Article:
Jorn also took aim at several classic rock tunes like Journey’s “Don’t Stop Believing”, Deep Purple’s “Stormbringer”, The Eagles’ “Hotel California”, Queen’s “Killer Queen”, and Foreigner’s “Rev on the Red Line”. One of the album’s other surprises is a song Lande hails as a singularly one-of-a-kind track, a cover of Frida’s “I Know There’s Something Going On”–a song written by Russ Ballard and produced by Phil Collins.
“That song sounds almost like it was meant to be a heavy rock tune from the beginning. It sounds like Russ Ballard wrote the song with hard rock in mind. It feels a bit like when Phil Collins came into the picture, becoming the producer of Anni-Frid Lyngstad’s record, I just felt that they’re gonna try and do some kind of Genesis recipe here. I mean [Phil] played drums on the song, he did the same kind of approach with everything, both the playing and production, like he did with ‘Mama’ and ‘In the Air Tonight’. I think some of these songs were intended to be much more heavy. That’s what I felt always with that song. It’s a very good song. Very simple message. The cleverness with that song is it’s so simple, but yet so artistic.”
Lande’s vocal abilities are beyond measure. He could sing the instructions off a soup can label and make them sound epic, yet the explosively talented vocalist reveals that some of the songs on Heavy Rock Radio were not as easy as he had expected, including tackling Freddie Mercury’s flamboyant vocal style on “Killer Queen”, which was one of three songs he admits challenged him a bit.
“Songs like ‘Killer Queen’ for example, I thought I can do that not as feminine and with less back ups, like a more male sounding song. No offense against Freddie, it’s just that the way he sings it is a bit feminine on the original. Great feeling but more operatic. I just wanted to make it a bit more rock and roll, but still try to keep that original feel. That was actually a challenge because I thought it would be pretty easy, cause I wanted to do the same thing I did on the Dracula album when we wrote the song called ‘Swing of Death’ which has that kind of vibe. That ‘Killer Queen’ kind of vibe, you know, with a 20’s, 30’s feel to it. I thought I’d do the same thing. That would fit because it’s a bit Freddie Mercury-ish in a way, but it was actually really difficult to sing that song. In the end, I’m not sure if I’m 100% happy with the outcome, to be honest. Sometimes the original is the original and you have to realize when you write a song, you added something personal, something magical to what you did and you realize there probably won’t be many people who can do it after you. I think I realized that with ‘Killer Queen’. I’m still happy with the recording. It’s a great alternative to the original version. That’s how I see it. It’s cool to have an alternative version when you’ve heard the original over and over for years.”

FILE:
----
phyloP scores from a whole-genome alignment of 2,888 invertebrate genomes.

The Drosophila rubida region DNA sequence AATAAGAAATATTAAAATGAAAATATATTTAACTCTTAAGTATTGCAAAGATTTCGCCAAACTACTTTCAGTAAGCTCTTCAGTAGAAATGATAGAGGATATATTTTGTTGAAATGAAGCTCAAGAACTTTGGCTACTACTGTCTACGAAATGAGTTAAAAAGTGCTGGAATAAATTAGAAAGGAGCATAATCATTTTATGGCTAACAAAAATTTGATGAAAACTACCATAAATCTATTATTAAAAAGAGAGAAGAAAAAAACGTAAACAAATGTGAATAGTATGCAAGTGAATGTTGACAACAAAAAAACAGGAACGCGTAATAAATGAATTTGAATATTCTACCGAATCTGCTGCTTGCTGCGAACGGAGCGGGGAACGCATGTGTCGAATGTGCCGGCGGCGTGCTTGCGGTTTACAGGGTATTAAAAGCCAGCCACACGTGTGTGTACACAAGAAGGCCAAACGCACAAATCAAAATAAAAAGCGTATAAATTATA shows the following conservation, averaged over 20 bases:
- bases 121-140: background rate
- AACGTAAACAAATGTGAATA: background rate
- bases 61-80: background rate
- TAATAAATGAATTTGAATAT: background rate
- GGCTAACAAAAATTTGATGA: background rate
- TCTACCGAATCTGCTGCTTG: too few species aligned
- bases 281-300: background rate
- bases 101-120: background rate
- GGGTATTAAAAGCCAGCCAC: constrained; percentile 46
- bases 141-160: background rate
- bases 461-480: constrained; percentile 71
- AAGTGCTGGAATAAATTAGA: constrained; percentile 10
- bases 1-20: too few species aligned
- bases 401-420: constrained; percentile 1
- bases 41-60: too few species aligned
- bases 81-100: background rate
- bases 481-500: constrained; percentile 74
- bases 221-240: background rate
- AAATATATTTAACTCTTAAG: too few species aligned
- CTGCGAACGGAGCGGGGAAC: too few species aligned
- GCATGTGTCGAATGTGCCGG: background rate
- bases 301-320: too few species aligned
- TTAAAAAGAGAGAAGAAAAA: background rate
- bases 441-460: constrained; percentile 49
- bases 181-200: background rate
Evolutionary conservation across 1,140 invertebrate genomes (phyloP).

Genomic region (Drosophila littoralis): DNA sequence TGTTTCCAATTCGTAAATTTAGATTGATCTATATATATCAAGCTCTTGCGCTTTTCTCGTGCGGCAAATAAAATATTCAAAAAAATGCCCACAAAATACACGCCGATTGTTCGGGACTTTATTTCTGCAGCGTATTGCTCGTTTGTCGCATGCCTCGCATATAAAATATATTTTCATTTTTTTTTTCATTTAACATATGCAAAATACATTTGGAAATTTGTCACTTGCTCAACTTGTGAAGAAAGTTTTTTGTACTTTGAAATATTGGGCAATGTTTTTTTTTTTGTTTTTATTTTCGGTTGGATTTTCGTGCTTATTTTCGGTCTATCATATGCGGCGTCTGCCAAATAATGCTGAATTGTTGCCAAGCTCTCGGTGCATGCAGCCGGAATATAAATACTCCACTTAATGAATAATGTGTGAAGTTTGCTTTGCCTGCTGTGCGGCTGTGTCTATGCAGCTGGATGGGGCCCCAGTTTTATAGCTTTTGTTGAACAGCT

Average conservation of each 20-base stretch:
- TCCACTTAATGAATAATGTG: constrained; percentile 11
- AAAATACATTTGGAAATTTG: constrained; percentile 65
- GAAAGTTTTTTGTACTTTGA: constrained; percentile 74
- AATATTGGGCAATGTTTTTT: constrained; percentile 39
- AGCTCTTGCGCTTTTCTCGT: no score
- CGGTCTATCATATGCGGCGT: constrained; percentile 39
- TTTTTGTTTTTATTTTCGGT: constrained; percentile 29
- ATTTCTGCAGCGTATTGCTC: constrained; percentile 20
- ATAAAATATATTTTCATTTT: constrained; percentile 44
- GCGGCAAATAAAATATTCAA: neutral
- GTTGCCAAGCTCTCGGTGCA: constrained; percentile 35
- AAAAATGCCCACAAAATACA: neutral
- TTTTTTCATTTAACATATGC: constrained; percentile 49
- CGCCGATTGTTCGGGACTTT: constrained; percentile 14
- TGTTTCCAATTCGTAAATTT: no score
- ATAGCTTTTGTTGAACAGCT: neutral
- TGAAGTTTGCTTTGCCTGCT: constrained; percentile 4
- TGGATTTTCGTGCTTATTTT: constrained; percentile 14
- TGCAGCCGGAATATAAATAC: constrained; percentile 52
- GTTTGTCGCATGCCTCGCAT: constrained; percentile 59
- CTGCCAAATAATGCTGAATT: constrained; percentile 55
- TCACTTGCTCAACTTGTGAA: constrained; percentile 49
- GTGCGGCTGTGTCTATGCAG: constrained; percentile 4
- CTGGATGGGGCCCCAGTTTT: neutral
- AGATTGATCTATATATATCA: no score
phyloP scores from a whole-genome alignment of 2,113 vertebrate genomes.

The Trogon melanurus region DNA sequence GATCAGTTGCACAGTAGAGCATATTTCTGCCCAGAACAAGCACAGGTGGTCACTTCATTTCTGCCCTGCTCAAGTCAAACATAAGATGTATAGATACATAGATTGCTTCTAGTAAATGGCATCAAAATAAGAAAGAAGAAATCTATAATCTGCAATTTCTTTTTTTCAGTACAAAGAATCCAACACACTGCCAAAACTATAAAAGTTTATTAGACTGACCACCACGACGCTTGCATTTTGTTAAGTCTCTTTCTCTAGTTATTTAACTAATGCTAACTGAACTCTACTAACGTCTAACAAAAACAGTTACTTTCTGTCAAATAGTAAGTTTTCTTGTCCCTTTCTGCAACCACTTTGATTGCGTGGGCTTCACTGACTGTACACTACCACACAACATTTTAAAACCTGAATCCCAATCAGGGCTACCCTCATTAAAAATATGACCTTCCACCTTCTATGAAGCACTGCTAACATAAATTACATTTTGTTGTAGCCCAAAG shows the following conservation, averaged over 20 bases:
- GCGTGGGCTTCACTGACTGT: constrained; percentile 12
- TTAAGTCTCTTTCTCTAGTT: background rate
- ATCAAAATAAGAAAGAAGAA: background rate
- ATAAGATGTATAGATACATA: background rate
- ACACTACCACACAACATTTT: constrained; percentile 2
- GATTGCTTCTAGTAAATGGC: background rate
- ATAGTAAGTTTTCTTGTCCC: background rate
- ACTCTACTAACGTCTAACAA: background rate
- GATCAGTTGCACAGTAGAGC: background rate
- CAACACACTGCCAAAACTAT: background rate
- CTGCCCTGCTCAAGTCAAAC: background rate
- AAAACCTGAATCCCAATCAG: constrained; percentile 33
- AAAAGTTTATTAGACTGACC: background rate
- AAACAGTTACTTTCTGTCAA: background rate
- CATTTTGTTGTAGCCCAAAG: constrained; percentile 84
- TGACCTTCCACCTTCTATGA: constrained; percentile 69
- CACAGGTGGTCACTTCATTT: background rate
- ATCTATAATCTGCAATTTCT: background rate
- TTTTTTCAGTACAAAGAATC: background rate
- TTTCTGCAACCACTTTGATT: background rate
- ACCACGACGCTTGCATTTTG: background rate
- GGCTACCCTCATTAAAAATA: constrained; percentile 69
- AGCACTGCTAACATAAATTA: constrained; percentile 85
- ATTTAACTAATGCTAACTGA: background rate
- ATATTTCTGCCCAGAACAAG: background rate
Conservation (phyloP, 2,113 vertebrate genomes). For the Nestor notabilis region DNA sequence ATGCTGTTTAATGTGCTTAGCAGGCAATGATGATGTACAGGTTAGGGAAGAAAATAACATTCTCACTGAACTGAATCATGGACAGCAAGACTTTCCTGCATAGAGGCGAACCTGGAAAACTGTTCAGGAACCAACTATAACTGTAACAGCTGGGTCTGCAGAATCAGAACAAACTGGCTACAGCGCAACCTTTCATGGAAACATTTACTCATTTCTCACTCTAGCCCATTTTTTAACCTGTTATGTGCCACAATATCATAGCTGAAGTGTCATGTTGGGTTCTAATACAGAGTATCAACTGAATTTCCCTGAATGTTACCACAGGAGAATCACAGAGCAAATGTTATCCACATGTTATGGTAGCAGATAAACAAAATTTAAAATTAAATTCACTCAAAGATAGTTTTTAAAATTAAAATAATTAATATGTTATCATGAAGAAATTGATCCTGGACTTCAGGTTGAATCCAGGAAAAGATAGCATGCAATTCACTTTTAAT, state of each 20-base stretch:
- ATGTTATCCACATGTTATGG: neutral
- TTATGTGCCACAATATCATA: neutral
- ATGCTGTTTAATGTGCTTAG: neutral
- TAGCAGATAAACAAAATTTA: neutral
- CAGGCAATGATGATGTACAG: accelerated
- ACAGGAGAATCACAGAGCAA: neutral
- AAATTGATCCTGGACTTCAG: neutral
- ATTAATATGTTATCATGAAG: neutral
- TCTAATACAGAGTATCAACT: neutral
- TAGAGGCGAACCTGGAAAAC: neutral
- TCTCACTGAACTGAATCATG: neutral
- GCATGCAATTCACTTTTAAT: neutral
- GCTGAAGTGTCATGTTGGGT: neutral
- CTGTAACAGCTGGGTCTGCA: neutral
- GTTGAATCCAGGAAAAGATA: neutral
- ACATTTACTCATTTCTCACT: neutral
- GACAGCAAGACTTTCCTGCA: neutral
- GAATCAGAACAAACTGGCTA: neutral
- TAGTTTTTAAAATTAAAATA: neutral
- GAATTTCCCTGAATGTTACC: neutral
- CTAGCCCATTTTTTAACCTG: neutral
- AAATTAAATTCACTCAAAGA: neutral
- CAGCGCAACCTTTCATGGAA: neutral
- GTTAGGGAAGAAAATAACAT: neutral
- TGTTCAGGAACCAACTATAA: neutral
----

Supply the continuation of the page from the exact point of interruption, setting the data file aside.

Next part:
Check out the full 50-minute interview with Jørn below as he talks at length and in detail about many of the songs on Heavy Rock Radio, how the music industry has changed, his fondness for Kiss, as well as his recent tour and recording with Avantasia. He also takes a few minutes to chat about last year’s brilliant concept record, Dracula-Swing of Death; how it came together, and much more.